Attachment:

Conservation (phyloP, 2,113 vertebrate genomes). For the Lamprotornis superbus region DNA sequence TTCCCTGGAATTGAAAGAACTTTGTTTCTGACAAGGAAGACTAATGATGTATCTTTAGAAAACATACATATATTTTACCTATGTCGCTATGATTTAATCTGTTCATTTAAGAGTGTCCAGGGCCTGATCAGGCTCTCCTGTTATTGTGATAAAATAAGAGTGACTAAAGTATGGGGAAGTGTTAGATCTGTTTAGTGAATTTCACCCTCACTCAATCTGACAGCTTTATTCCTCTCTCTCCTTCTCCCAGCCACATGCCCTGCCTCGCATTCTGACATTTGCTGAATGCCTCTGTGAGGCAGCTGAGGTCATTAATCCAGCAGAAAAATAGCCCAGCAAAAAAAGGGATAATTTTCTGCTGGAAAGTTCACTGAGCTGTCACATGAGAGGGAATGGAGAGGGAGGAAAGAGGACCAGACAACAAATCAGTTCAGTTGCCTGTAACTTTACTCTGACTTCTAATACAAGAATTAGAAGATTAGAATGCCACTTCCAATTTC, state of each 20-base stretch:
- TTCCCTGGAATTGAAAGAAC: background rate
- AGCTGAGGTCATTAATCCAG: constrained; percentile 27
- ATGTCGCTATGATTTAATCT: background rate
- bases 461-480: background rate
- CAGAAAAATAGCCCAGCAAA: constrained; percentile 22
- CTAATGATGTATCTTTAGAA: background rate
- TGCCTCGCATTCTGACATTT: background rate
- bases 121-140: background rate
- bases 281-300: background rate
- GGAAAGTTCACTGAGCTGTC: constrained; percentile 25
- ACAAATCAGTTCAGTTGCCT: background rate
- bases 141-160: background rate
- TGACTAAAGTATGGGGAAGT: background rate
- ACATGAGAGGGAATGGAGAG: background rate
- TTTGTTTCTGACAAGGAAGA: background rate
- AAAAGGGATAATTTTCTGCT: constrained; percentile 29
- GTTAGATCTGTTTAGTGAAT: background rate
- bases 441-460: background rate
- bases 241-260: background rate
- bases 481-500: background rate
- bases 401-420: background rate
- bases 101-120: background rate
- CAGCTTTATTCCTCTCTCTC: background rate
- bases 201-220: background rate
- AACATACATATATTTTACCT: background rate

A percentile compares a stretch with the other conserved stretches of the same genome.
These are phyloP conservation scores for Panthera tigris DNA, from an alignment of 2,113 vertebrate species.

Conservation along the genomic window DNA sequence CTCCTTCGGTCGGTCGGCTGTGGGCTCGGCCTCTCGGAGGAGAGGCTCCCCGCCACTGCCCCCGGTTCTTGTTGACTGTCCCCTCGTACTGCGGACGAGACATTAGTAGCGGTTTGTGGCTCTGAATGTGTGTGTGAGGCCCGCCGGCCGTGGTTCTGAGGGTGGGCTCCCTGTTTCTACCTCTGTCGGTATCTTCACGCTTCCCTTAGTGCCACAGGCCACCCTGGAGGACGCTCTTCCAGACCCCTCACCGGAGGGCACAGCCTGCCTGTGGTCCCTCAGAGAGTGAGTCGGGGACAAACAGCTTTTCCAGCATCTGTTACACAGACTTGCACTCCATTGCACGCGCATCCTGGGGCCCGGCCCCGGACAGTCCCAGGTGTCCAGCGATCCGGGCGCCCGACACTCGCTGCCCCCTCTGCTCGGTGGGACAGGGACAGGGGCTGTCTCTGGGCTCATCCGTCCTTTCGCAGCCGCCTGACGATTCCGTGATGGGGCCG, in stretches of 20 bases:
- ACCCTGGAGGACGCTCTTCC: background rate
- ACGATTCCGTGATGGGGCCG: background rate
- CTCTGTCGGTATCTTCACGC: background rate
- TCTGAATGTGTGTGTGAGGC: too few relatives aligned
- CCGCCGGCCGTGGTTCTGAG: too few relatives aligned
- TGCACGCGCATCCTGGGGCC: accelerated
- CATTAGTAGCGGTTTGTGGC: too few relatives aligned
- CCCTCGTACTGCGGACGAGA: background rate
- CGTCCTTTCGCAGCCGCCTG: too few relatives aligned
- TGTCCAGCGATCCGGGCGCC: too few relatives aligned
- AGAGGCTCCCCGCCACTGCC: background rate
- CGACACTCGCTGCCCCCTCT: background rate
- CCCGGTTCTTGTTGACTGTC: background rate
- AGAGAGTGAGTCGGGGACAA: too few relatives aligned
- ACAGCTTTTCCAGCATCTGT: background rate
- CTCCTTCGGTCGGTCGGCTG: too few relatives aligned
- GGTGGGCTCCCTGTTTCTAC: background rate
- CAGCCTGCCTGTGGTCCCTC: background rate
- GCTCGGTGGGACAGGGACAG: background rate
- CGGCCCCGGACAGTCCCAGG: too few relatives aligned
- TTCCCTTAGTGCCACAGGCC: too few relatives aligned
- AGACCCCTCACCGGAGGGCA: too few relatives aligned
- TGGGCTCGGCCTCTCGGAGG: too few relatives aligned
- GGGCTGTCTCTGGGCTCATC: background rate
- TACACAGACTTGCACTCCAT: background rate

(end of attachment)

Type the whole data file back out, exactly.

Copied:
Conservation (phyloP, 2,113 vertebrate genomes). For the Lamprotornis superbus region DNA sequence TTCCCTGGAATTGAAAGAACTTTGTTTCTGACAAGGAAGACTAATGATGTATCTTTAGAAAACATACATATATTTTACCTATGTCGCTATGATTTAATCTGTTCATTTAAGAGTGTCCAGGGCCTGATCAGGCTCTCCTGTTATTGTGATAAAATAAGAGTGACTAAAGTATGGGGAAGTGTTAGATCTGTTTAGTGAATTTCACCCTCACTCAATCTGACAGCTTTATTCCTCTCTCTCCTTCTCCCAGCCACATGCCCTGCCTCGCATTCTGACATTTGCTGAATGCCTCTGTGAGGCAGCTGAGGTCATTAATCCAGCAGAAAAATAGCCCAGCAAAAAAAGGGATAATTTTCTGCTGGAAAGTTCACTGAGCTGTCACATGAGAGGGAATGGAGAGGGAGGAAAGAGGACCAGACAACAAATCAGTTCAGTTGCCTGTAACTTTACTCTGACTTCTAATACAAGAATTAGAAGATTAGAATGCCACTTCCAATTTC, state of each 20-base stretch:
- TTCCCTGGAATTGAAAGAAC: background rate
- AGCTGAGGTCATTAATCCAG: constrained; percentile 27
- ATGTCGCTATGATTTAATCT: background rate
- bases 461-480: background rate
- CAGAAAAATAGCCCAGCAAA: constrained; percentile 22
- CTAATGATGTATCTTTAGAA: background rate
- TGCCTCGCATTCTGACATTT: background rate
- bases 121-140: background rate
- bases 281-300: background rate
- GGAAAGTTCACTGAGCTGTC: constrained; percentile 25
- ACAAATCAGTTCAGTTGCCT: background rate
- bases 141-160: background rate
- TGACTAAAGTATGGGGAAGT: background rate
- ACATGAGAGGGAATGGAGAG: background rate
- TTTGTTTCTGACAAGGAAGA: background rate
- AAAAGGGATAATTTTCTGCT: constrained; percentile 29
- GTTAGATCTGTTTAGTGAAT: background rate
- bases 441-460: background rate
- bases 241-260: background rate
- bases 481-500: background rate
- bases 401-420: background rate
- bases 101-120: background rate
- CAGCTTTATTCCTCTCTCTC: background rate
- bases 201-220: background rate
- AACATACATATATTTTACCT: background rate

A percentile compares a stretch with the other conserved stretches of the same genome.
These are phyloP conservation scores for Panthera tigris DNA, from an alignment of 2,113 vertebrate species.

Conservation along the genomic window DNA sequence CTCCTTCGGTCGGTCGGCTGTGGGCTCGGCCTCTCGGAGGAGAGGCTCCCCGCCACTGCCCCCGGTTCTTGTTGACTGTCCCCTCGTACTGCGGACGAGACATTAGTAGCGGTTTGTGGCTCTGAATGTGTGTGTGAGGCCCGCCGGCCGTGGTTCTGAGGGTGGGCTCCCTGTTTCTACCTCTGTCGGTATCTTCACGCTTCCCTTAGTGCCACAGGCCACCCTGGAGGACGCTCTTCCAGACCCCTCACCGGAGGGCACAGCCTGCCTGTGGTCCCTCAGAGAGTGAGTCGGGGACAAACAGCTTTTCCAGCATCTGTTACACAGACTTGCACTCCATTGCACGCGCATCCTGGGGCCCGGCCCCGGACAGTCCCAGGTGTCCAGCGATCCGGGCGCCCGACACTCGCTGCCCCCTCTGCTCGGTGGGACAGGGACAGGGGCTGTCTCTGGGCTCATCCGTCCTTTCGCAGCCGCCTGACGATTCCGTGATGGGGCCG, in stretches of 20 bases:
- ACCCTGGAGGACGCTCTTCC: background rate
- ACGATTCCGTGATGGGGCCG: background rate
- CTCTGTCGGTATCTTCACGC: background rate
- TCTGAATGTGTGTGTGAGGC: too few relatives aligned
- CCGCCGGCCGTGGTTCTGAG: too few relatives aligned
- TGCACGCGCATCCTGGGGCC: accelerated
- CATTAGTAGCGGTTTGTGGC: too few relatives aligned
- CCCTCGTACTGCGGACGAGA: background rate
- CGTCCTTTCGCAGCCGCCTG: too few relatives aligned
- TGTCCAGCGATCCGGGCGCC: too few relatives aligned
- AGAGGCTCCCCGCCACTGCC: background rate
- CGACACTCGCTGCCCCCTCT: background rate
- CCCGGTTCTTGTTGACTGTC: background rate
- AGAGAGTGAGTCGGGGACAA: too few relatives aligned
- ACAGCTTTTCCAGCATCTGT: background rate
- CTCCTTCGGTCGGTCGGCTG: too few relatives aligned
- GGTGGGCTCCCTGTTTCTAC: background rate
- CAGCCTGCCTGTGGTCCCTC: background rate
- GCTCGGTGGGACAGGGACAG: background rate
- CGGCCCCGGACAGTCCCAGG: too few relatives aligned
- TTCCCTTAGTGCCACAGGCC: too few relatives aligned
- AGACCCCTCACCGGAGGGCA: too few relatives aligned
- TGGGCTCGGCCTCTCGGAGG: too few relatives aligned
- GGGCTGTCTCTGGGCTCATC: background rate
- TACACAGACTTGCACTCCAT: background rate